Before you fill your hole with gravel, make sure you lay down a layer of filter fabric. With most paving stones, you’ll want to lay geotextile, which is non-permeable. However, because this is a permeable surface, you’re going to use a filter fabric.
Pro Tip: Filter fabric is a structural filter fabric that keeps dirt from migrating into your gravel.
With your filter fabric in place, you can start bringing in your gravel. We’re using ¾-0 clean aggregate, which is just crushed ¾-0 rock that has no fines. The reason for this is so that water can quickly drain through the rock into the earth.
Compact this in 2” lifts to make sure you have lots of compaction. Because we needed 9” of gravel, we repeated this process 4–5 of times to achieve the correct compaction.
After bringing up your gravel in 2″ lifts, you get that full 9″ of compacted gravel. If you feel like you’re pretty close and flat, you can take a nice board or 2″ x 4″ and rake the rock around to make sure it’s perfectly balanced.
After that final compact, you can move on to step seven: screed your bedding layer.
For your bedding layer, you’ll need to use ¼-10, which is crushed open, fine gravel that provides excellent permeability and structure. Before you lay your bedding, spread a layer of geo-grid across the for extra-base stability. Then place 1” screed rails and spread that ¼-10 around.
Once you’ve got a consistent layer of ¼-10, you’ll want to screed it. To this, we notched a 2 x 4” and used it to help make sure we matched up perfectly with the asphalt next to our project.
If you need to do a similar thing, add an extra ¼” of margin to compact your paving stones if they can be compacted. With the bedding layer in place, you can move on to step eight, laying the pavers.
8. Lay your stones
For this project, we used 80mm Pewter Holland Permeare. They are permeable and thus have much larger spacer bars. The reason is so you can fill the joints with ¼-10. For the most part, that’s what makes these stones so permeable.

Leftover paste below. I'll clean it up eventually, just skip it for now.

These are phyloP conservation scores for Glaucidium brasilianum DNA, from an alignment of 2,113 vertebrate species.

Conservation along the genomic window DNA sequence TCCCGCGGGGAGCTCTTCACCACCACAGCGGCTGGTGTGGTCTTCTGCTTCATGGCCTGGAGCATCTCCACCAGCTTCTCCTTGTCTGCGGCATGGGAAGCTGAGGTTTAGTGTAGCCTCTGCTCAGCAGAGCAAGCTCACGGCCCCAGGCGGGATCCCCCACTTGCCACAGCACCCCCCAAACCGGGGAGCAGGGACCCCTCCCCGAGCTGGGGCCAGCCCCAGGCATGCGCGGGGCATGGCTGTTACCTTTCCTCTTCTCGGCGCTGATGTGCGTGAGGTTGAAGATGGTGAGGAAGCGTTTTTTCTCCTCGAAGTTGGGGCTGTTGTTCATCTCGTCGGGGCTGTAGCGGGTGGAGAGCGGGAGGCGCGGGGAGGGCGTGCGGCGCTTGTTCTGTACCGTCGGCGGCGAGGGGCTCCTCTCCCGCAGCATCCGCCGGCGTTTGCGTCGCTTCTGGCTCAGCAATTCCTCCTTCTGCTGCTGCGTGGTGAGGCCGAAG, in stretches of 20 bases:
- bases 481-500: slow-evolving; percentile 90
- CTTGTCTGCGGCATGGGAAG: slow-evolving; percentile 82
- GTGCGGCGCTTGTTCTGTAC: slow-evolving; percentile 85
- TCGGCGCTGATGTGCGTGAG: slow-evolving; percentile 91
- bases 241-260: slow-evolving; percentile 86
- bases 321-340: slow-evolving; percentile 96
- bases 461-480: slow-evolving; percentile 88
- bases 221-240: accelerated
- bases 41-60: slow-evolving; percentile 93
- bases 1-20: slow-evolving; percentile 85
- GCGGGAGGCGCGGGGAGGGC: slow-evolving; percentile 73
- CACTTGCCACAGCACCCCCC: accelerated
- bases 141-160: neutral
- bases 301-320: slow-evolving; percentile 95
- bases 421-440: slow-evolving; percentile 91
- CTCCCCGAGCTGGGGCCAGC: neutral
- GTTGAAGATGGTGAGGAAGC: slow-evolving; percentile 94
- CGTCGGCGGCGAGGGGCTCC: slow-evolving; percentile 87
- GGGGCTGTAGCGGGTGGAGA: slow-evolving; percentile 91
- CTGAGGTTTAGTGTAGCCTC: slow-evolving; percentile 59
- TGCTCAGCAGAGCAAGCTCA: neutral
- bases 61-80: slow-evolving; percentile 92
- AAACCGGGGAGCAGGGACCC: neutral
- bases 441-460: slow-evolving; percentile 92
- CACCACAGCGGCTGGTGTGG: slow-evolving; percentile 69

We’re laying the herringbone pattern, with one soldier course border on a couple of sides. The nice thing about this stone is it has full- and half-stones. Therefore, you don’t have to worry about making any cuts to achieve the pattern.
Once you’ve got your whole field laid, you can move on to step nine: edge restraint.
9. Edge restraint
We used Perma-Edge for our project, and we’d recommend you do the same. You can read more about why we love Perma-Edge and how to use it in How to Install Perma-Edge.
To use Perma-Edge, all you have to do is scrape gravel away from your edge with a trowel, mix it up in a wheelbarrow, and slap it on, right on top of your geo-grid.
Now that you have your edge restraint in place, you can go ahead and move on to the last step of your project.
The final step includes sweeping in your joints, compacting your stones, and covering up your edges. To start, you’ll want to sweep in ¼-10 right on top of your pavers.
Continue sweeping all your joints are full, up to an ⅛” bevel below the edge of the pavers.
Once you’ve filled your joints, compact your stones one last time and spray off your permeable pavers to make them shine. At this point, you can walk on your pavers and drive on your pavers.
Find the perfect permeable paver
Get started on the process of installing your permeable paver patio, driveway, or walkway by taking our Paver Finder quiz. Depending on the selections you make, our quiz will give you a personalized recommendation so you can easily find the perfect product for your application.